'DHL' parcel scam: 2 money mules of Malaysia-based syndicate jailed

'DHL' parcel scam: 2 money mules of Malaysia-based syndicate jailed

The scam has seen 348 victims lose S$19 million as of end-August.

Armed policemen stand guard in Singapore, on July 18, 2012
File picture of armed policemen in Singapore. (Photo: AFP/Roslan Rahman)

SINGAPORE: Two Malaysian men were sentenced to jail on Wednesday (Oct 19) for their involvement in what's known as the "DHL parcel scam", which has seen 348 victims lose S$19 million as of end-August.

Suhaimi Jaffar was sentenced to 20 months’ jail, while Mohamad Afiq Ishak was jailed for 18 months. Both pleaded guilty to charges under the Corruption, Drug Trafficking and Other Serious Crimes (Confiscation of Benefits) Act.

Suhaimi, 36, and Afiq, 24, were part of a Malaysia-based transnational syndicate which runs the parcel scam. The fraudsters posed as employees of courier company DHL and told victims that they had a parcel containing illegal items. The victims would then be threatened with legal action if they refuse to hand over their bank account details to “clear their names”.

Both men had opened bank accounts in Singapore to receive money from victims of the scam.


Suhaimi and Afiq were arrested in July when they were attempting to withdraw proceeds from the scam.

The men are “definitely not run-of-the-mill money mules”, prosecutors said. They “formed an important link in the chain. They were essential to extracting the (monies) from Singapore and ferrying (the proceeds) to Malaysia. (Without Suhaimi and Afiq), the scam would have been ultimately toothless”, said Deputy Public Prosecutor Leong Wing Tuck.

Suhaimi made a day trip to Singapore on Jul 19 to open a UOB bank account. He was helped by four unknown syndicate members: ‘Azmin’, who told Suhaimi to open the account at UOB’s Toa Payoh branch, two Malay men who met Suhaimi upon his arrival and drove him to the bank, and ‘Din’, who called Suhaimi on a mobile phone lent to him by the drivers to give him further instructions.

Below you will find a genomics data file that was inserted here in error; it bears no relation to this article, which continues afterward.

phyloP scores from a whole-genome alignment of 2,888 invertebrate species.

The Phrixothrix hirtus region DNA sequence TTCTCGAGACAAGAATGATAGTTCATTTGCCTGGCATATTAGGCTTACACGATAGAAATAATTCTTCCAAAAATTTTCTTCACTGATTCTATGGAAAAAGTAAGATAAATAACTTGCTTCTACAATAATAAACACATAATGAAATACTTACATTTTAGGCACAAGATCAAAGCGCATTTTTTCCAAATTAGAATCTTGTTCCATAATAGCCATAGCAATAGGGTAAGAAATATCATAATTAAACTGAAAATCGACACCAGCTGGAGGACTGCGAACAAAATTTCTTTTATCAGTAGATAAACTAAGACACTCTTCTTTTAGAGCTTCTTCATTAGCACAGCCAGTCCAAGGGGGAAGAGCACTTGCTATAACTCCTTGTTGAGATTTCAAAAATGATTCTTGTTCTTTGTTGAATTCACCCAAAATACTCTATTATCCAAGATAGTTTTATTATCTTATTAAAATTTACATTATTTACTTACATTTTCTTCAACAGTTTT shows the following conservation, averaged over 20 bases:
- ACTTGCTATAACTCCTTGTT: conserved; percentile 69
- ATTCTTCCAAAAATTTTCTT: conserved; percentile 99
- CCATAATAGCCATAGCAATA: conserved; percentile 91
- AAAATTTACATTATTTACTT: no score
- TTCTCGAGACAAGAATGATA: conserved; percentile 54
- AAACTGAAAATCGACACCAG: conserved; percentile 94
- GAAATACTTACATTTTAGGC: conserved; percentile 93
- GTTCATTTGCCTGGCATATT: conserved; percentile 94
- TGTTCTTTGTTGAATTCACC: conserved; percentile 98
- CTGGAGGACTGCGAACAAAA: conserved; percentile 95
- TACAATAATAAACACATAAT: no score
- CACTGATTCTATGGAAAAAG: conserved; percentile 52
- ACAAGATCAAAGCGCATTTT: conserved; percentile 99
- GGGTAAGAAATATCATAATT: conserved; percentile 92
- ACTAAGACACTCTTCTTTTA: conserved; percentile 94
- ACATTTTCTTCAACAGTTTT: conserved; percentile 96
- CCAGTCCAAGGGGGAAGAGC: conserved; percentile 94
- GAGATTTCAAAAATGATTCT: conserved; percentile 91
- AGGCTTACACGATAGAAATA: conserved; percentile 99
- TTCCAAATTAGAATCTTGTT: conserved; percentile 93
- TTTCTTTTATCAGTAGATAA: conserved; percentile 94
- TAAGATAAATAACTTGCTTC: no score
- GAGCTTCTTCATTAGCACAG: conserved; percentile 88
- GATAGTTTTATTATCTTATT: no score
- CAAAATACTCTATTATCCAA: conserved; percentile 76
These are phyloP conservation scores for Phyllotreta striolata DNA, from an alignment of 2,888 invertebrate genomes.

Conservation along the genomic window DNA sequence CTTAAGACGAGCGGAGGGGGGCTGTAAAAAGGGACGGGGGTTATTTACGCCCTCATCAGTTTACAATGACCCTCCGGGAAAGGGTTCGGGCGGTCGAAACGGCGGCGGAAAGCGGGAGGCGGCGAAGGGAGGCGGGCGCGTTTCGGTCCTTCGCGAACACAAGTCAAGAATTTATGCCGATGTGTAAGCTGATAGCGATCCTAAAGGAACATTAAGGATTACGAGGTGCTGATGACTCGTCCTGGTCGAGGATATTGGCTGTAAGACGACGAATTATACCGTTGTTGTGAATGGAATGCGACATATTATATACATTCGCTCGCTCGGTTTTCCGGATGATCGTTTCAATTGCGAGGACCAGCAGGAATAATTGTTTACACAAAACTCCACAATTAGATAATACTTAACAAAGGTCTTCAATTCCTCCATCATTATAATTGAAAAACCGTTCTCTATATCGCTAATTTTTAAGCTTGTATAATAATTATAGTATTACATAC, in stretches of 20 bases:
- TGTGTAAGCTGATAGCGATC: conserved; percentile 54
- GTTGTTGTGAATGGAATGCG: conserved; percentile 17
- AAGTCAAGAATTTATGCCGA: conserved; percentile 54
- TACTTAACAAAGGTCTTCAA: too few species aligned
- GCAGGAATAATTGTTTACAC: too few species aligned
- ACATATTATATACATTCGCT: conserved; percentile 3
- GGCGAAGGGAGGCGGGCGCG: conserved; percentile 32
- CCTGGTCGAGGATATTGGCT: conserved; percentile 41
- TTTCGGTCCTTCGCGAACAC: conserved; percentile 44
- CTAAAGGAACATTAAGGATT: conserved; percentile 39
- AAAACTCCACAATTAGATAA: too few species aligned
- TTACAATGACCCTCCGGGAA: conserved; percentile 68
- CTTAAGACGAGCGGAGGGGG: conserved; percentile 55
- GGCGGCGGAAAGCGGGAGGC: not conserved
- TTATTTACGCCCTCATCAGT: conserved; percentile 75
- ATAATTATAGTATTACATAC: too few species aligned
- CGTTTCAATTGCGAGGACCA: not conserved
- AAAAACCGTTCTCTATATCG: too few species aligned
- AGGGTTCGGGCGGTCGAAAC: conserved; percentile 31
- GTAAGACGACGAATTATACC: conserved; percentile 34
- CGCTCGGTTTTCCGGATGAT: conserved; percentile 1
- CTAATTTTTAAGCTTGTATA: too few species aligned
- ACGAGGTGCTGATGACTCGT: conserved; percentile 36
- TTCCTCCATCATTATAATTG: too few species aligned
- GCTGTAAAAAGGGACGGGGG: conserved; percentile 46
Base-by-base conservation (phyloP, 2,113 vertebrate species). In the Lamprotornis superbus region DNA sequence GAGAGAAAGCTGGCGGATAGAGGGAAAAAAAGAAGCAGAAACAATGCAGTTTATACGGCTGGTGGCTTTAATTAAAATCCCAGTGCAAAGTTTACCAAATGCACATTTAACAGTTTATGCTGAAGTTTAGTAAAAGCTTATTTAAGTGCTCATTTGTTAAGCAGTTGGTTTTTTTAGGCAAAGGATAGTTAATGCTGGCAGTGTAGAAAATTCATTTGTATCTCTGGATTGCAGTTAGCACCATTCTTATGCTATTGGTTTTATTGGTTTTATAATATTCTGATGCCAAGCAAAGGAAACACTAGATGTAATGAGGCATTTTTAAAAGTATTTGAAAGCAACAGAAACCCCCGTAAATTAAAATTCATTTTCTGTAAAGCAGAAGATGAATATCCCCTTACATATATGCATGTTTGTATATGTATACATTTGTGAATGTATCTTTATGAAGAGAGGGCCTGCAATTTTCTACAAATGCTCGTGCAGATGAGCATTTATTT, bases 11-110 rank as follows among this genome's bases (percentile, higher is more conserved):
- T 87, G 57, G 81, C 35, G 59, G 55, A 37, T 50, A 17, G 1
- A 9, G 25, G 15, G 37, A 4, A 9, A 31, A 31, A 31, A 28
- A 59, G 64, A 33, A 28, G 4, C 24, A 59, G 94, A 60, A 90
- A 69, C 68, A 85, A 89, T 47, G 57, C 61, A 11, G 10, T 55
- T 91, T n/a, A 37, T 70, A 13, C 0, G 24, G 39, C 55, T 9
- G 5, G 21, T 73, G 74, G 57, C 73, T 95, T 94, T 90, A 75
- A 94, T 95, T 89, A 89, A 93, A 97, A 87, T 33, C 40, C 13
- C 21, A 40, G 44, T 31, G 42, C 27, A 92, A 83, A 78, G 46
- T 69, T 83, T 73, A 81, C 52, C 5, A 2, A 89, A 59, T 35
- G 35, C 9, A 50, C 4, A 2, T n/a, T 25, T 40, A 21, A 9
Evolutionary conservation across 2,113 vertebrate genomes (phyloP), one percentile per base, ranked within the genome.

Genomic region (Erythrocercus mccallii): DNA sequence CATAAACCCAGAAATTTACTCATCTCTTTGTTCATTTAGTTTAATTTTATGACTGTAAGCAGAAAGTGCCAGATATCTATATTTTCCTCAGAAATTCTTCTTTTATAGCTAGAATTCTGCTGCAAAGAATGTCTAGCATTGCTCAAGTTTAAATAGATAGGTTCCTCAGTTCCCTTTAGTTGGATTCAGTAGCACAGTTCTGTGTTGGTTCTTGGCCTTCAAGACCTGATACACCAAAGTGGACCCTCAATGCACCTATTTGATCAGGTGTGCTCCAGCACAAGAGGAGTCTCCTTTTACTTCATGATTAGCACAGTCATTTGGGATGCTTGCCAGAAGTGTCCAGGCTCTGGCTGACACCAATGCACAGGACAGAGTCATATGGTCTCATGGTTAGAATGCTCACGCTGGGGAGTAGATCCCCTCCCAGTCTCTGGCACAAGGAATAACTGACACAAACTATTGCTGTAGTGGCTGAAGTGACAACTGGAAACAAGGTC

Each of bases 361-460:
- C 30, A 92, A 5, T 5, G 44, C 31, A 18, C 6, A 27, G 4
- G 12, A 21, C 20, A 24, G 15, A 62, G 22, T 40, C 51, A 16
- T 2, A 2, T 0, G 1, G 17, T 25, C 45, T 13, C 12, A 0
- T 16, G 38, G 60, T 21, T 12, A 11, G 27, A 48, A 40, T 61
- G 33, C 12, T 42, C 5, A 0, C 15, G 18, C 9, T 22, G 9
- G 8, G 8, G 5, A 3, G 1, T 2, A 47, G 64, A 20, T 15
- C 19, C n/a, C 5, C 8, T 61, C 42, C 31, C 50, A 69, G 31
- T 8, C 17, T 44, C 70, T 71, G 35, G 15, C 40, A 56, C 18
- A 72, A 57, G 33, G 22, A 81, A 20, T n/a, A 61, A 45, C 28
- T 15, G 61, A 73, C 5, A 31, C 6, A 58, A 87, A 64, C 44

On Jul 25, Ms Li Hong Mei received a phone call from a person claiming to be a police officer in China. The bogus officer said Ms Li had sent a parcel to China containing illegal goods. To resolve the issue, the officer said he needed her personal and bank account details.

Ms Li lodged a report when she realised that S$32,600 had been transferred out of her account and into Suhaimi’s.

On the same day, Ms Nan Mya Sein was tricked into transferring S$25,400 into Suhaimi’s bank account. This was after she was told by a fake Beijing Interpol officer that her bank account was being used to launder money, and that she should transfer the money out to help police “track down the culprit”.

Suhaimi made another trip to Singapore on Jul 25 – the day of the transfers – to withdraw S$46,300 from his account. He was arrested at the bank before he could withdraw any money.

Afiq’s case is exceedingly similar. He was arrested here on Jul 27 while attempting to withdraw money from his UOB account. Two victims had realised that unauthorised transfers amounting to S$45,900 had been made from their accounts following calls from fake police officers asking for their bank details.


The scams are “a menace to our society”, DPP Leong said.

“Given that the organising entity…appears to be located overseas…there are serious challenges in bringing the upper echelons of the syndicate to justice."

"There is almost zero hope for recovery if the funds leave our (jurisdiction) through end-of-line syndicate operatives like Suhaimai and Afiq,” the prosecutor said, calling for a deterrent sentence of 20 to 24 months’ jail for each man.

The losses sustained by some victims are huge and its impact on them devastating.”

“Scams are adept shape-shifters,” prosecutors cautioned. “As the public becomes accustomed to one form of scam, scammers will simply peel off one veneer and replace it with another.

Suhaimi and Afiq are the first of 12 people involved in the scam to be sentenced.

For their crimes, the men could have been jailed for up to two-and-a-half years and fined up to S$500,000.

Source: CNA/ek